Feedback Entry Form: I really wanted to go to DonutFest but none of my actual friends were as fervid about donuts as I, so I thumbed FriendHyre on my phone and hired someone for just $20. I thought of the cost as a surcharge on the event, which had a $50 cover for all the donuts you can eat from the top ten artisanal vendors in The City. I bought two tickets and met up with Damon at 9 a.m. in front of The Copper Mine, that warehouse concert venue by the river. We shook hands, exchanged pleasantries, and went…

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SOMETIMES HEROES CAN’T WEAR BROWN SKIN by Delvon Mattingly

In times of life-and-death, nobody quite grasped the concept of “be quiet.” But for us, it didn’t matter. My peers panicked, whimpered, some nearly hyperventilated—but nothing outclassed the tormenting screams coming from an adjacent room. Nothing could abolish the cackling gunfire, bullets penetrating walls and possibly bodies. Nothing stopped the killer from heading to our room next, glaring at us with a face of apathy, drawing our attention to boast about his body count, and how we were going to add to it. Nobody could do a thing, except for me. I wouldn’t consider my actions gallant. I charged the…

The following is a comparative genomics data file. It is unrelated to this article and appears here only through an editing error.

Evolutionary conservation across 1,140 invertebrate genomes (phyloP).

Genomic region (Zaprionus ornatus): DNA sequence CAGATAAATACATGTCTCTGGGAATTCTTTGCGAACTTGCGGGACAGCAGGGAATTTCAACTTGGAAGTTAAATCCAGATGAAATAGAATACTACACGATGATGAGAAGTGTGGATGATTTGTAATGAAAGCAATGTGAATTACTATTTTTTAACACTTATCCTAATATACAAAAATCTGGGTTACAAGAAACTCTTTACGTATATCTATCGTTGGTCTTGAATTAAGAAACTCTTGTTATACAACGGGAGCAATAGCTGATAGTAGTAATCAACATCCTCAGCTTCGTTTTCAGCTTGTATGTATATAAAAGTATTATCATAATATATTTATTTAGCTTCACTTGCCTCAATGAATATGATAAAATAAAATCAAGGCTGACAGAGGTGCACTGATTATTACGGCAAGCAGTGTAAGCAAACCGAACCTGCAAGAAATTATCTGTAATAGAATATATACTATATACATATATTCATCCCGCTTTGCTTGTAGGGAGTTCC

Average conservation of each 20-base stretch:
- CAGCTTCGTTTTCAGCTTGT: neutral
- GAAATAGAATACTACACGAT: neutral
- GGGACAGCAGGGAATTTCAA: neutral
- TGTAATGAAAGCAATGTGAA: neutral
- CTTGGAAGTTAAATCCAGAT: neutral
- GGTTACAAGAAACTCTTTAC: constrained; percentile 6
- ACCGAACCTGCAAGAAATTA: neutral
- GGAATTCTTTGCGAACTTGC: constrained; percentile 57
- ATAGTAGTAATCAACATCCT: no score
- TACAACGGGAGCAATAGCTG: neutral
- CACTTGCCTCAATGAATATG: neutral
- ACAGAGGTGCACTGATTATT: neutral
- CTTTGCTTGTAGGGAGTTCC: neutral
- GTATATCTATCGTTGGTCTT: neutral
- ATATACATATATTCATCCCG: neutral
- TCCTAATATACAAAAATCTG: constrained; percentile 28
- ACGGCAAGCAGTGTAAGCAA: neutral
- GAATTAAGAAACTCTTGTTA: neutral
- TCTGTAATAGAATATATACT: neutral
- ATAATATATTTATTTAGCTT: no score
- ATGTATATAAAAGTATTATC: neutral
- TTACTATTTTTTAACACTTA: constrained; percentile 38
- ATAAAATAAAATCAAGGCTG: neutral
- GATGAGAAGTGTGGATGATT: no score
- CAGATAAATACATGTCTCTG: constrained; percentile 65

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THE NAMES OF THINGS, by rob mclennan